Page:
“This concise, superbly produced, and richly illustrated volume is an eye opener. I strongly recommend this book as compulsory reading to all health care professionals…and to all doctors, students and paramedical staff of Third World countries – since trauma and its care involves all of them. The authors emphasise a holistic approach to the trauma victim. They tell us what can be achieved under the most trying conditions. Their suggestions are pragmatic, and their recommendations achievable; that is reason enough to read this book.” – Lt Col K M Rai, SM, Department of General and Vascular Surgery, Army Hospital (Research & Referral), Delhi, India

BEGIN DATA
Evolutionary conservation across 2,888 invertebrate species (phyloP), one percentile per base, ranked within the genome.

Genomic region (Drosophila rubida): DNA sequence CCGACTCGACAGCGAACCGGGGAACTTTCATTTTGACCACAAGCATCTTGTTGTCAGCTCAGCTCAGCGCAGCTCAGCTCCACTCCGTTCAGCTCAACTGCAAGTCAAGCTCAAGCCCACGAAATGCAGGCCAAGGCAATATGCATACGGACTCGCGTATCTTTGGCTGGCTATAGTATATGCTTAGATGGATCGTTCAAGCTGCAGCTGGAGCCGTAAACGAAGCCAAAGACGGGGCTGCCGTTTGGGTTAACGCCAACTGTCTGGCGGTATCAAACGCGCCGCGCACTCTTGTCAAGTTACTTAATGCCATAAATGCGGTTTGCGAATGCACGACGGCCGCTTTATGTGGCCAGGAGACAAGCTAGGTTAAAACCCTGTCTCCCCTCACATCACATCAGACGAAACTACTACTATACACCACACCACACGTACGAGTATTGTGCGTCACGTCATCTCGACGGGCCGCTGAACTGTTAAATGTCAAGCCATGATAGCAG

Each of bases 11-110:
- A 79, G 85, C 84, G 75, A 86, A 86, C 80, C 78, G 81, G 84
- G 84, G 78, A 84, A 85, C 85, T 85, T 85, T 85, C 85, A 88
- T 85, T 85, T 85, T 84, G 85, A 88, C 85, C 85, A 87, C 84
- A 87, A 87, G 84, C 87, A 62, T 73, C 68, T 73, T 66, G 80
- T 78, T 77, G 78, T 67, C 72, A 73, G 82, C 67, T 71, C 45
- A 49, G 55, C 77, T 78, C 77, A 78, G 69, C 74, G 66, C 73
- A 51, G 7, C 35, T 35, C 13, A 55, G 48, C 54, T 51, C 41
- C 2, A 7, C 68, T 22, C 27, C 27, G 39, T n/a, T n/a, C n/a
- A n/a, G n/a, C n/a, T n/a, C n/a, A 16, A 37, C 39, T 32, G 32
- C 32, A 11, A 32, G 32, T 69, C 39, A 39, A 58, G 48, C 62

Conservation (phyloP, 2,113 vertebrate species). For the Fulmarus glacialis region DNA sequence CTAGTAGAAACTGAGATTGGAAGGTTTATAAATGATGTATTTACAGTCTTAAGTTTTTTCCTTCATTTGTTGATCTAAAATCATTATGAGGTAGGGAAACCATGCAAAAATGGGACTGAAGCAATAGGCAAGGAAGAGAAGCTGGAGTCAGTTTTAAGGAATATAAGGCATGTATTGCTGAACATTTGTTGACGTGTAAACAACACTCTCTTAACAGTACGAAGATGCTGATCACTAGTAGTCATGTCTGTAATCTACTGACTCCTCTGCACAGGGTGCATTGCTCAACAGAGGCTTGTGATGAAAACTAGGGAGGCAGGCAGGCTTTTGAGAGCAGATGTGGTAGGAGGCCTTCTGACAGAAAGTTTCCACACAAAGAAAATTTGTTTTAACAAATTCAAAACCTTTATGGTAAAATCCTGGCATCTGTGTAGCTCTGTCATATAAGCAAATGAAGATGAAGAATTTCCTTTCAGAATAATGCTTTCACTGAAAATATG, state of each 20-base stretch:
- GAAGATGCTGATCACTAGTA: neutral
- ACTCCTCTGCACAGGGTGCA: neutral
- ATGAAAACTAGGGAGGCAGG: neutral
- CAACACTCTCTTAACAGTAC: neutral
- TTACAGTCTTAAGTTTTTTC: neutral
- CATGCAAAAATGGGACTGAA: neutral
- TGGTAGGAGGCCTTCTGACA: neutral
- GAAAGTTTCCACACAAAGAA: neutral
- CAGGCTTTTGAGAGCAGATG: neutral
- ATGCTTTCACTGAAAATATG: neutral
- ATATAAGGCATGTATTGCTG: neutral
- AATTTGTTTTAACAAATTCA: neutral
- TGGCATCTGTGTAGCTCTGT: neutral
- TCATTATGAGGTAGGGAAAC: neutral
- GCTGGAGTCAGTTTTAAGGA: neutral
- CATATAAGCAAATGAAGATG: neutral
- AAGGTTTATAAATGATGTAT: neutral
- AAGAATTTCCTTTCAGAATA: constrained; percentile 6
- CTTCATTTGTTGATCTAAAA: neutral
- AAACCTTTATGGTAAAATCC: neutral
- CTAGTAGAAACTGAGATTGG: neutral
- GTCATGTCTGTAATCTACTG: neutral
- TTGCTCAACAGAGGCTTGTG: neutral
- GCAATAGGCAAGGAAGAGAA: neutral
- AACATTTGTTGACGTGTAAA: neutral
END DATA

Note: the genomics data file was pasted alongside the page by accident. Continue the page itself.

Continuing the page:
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Contents of Save Lives, Save Limbs

Foreward by Rae McGrath

Contributors
About the Authors, our methods, and results
How to use the book

SECTION 1: The body’s response to injury
Oxygen is life – oxygen starvation is death
Fragmentation mines
How Fragmentation mines injure
Life support: airway and breathing, blood circulation
Ban the tourniquet!
Prevent infection – support the body’s defences
Sum up: early life support is good life support

SECTION 2: Simple life support
Prepare yourself! Work together!
Danger! The victim is inside a minefield
How to examine a victim
Open the airway
Support the breathing
Stop the bleeding
Intravenous cannulation
Replacing blood loss: volume treatment
Warm the victim
Victim’s position
Drugs for pain
Comfort & encouragement
Prevent infection. Antibiotics
Victims need food
Not awake and no breathing